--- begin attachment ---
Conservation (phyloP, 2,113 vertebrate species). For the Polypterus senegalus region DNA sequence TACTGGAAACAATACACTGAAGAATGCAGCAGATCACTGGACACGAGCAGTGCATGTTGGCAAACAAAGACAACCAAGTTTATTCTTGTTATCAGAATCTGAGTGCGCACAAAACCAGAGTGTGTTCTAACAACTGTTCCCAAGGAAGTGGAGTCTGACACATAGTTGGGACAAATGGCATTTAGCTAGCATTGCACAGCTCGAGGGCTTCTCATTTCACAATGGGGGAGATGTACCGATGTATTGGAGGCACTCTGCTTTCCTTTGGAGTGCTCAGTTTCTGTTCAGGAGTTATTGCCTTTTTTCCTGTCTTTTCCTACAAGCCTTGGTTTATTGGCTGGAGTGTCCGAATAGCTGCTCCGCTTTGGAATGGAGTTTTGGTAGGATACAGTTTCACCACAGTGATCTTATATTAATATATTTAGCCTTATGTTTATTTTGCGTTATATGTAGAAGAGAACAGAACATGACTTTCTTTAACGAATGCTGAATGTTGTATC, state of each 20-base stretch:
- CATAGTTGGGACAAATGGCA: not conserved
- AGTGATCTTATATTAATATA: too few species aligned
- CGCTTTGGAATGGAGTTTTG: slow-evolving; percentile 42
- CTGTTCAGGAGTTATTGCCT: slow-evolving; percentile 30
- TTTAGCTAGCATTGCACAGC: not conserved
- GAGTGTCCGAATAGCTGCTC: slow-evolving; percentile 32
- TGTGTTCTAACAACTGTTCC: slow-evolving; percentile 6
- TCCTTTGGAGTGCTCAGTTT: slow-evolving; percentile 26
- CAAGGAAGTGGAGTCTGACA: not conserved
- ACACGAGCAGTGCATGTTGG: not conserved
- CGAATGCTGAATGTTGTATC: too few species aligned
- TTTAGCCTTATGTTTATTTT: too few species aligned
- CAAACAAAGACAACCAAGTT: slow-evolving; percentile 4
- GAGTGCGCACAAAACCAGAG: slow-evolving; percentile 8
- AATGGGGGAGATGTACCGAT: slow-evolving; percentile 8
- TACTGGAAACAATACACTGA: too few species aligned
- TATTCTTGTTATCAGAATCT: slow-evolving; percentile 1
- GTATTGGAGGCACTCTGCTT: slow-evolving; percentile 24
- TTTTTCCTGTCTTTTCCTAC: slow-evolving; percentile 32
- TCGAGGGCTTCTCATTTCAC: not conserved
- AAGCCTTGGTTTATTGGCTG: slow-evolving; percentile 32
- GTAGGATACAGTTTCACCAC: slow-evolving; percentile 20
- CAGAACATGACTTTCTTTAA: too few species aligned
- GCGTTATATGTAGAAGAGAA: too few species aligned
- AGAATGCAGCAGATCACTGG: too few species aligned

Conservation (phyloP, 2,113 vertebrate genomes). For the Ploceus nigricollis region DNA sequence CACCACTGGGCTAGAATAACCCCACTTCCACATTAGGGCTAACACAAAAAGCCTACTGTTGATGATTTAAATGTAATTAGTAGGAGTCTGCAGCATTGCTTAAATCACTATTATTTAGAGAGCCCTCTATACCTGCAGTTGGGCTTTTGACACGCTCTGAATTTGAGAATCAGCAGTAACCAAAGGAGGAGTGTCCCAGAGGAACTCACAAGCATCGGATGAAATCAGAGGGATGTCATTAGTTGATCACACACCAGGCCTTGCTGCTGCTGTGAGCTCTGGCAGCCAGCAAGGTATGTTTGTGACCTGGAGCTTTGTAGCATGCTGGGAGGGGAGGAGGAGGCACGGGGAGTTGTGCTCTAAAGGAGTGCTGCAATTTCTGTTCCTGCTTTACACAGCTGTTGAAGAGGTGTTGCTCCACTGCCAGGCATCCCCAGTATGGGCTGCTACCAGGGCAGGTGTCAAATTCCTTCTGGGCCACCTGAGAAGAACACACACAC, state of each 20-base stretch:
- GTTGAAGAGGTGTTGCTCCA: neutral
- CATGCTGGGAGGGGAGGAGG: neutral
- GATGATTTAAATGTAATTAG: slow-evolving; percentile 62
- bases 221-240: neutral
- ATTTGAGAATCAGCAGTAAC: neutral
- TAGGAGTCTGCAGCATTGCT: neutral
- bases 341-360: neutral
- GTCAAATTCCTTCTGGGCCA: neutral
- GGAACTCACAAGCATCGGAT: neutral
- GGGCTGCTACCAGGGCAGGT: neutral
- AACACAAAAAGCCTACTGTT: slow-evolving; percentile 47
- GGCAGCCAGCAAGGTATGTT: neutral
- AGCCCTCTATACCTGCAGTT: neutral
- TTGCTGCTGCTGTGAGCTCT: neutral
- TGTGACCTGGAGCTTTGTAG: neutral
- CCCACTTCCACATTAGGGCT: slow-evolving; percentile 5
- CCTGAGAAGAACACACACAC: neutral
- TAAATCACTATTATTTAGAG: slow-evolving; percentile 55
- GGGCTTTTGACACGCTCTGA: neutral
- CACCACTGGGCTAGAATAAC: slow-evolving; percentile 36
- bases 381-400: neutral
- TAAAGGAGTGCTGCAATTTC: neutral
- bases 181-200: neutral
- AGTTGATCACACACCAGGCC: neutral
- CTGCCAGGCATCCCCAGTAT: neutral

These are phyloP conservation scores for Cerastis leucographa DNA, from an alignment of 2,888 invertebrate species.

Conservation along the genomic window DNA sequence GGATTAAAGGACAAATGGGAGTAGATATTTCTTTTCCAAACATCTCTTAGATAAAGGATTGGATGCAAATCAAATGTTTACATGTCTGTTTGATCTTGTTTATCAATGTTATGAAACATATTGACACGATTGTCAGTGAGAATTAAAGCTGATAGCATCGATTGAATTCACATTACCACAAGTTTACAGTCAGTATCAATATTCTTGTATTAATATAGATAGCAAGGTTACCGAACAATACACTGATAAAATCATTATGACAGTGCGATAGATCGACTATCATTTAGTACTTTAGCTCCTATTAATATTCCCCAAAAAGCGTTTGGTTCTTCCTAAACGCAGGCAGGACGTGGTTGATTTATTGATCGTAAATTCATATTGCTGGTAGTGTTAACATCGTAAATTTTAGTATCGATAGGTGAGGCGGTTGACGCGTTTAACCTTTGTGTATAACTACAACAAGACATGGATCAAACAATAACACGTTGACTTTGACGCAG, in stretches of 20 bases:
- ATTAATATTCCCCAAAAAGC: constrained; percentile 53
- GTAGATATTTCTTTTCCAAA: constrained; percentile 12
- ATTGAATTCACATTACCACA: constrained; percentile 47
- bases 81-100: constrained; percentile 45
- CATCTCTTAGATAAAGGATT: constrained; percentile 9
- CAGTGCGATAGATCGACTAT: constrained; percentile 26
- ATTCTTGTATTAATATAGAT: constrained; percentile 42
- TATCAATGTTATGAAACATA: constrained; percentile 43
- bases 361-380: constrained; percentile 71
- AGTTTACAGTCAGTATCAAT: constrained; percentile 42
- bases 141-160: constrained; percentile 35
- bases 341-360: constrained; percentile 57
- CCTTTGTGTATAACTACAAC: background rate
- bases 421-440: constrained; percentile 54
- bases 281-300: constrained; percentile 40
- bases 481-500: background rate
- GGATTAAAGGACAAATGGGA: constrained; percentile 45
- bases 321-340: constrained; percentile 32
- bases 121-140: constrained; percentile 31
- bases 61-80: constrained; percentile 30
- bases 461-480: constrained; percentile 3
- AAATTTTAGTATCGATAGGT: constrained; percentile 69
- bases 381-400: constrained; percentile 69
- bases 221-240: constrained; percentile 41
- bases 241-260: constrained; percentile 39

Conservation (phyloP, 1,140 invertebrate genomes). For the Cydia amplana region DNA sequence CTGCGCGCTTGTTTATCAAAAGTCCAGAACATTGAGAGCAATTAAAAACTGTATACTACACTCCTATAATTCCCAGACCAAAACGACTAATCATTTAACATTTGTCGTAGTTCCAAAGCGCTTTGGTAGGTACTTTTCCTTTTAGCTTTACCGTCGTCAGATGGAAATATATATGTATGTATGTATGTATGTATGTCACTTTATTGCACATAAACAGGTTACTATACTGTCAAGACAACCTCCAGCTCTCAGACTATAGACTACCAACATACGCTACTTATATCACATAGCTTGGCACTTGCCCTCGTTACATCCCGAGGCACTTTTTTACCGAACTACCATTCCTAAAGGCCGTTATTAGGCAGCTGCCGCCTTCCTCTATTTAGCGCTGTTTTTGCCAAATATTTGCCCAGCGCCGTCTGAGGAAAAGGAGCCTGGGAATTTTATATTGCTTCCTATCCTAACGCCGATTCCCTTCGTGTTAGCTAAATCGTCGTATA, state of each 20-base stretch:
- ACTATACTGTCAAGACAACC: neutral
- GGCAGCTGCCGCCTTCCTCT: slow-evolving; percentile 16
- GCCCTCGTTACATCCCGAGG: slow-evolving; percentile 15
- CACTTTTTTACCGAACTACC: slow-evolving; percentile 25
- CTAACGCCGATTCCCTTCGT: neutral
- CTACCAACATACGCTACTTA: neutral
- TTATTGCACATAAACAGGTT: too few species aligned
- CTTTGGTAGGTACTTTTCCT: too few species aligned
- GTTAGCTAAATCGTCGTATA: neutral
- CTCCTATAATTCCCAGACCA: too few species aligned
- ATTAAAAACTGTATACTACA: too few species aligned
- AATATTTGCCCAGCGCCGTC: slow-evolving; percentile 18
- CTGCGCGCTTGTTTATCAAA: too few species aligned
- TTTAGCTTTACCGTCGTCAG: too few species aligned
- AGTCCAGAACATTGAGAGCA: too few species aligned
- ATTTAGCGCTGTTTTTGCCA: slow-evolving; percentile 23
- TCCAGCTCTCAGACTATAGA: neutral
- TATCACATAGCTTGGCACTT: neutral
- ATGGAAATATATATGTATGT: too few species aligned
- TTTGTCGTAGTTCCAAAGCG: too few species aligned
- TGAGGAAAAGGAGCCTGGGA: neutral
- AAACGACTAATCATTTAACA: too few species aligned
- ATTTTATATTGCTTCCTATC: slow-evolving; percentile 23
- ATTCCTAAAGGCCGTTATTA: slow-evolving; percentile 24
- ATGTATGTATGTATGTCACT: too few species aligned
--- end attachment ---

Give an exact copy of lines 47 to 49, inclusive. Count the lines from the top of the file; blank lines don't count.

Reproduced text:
- CACCACTGGGCTAGAATAAC: slow-evolving; percentile 36
- bases 381-400: neutral
- TAAAGGAGTGCTGCAATTTC: neutral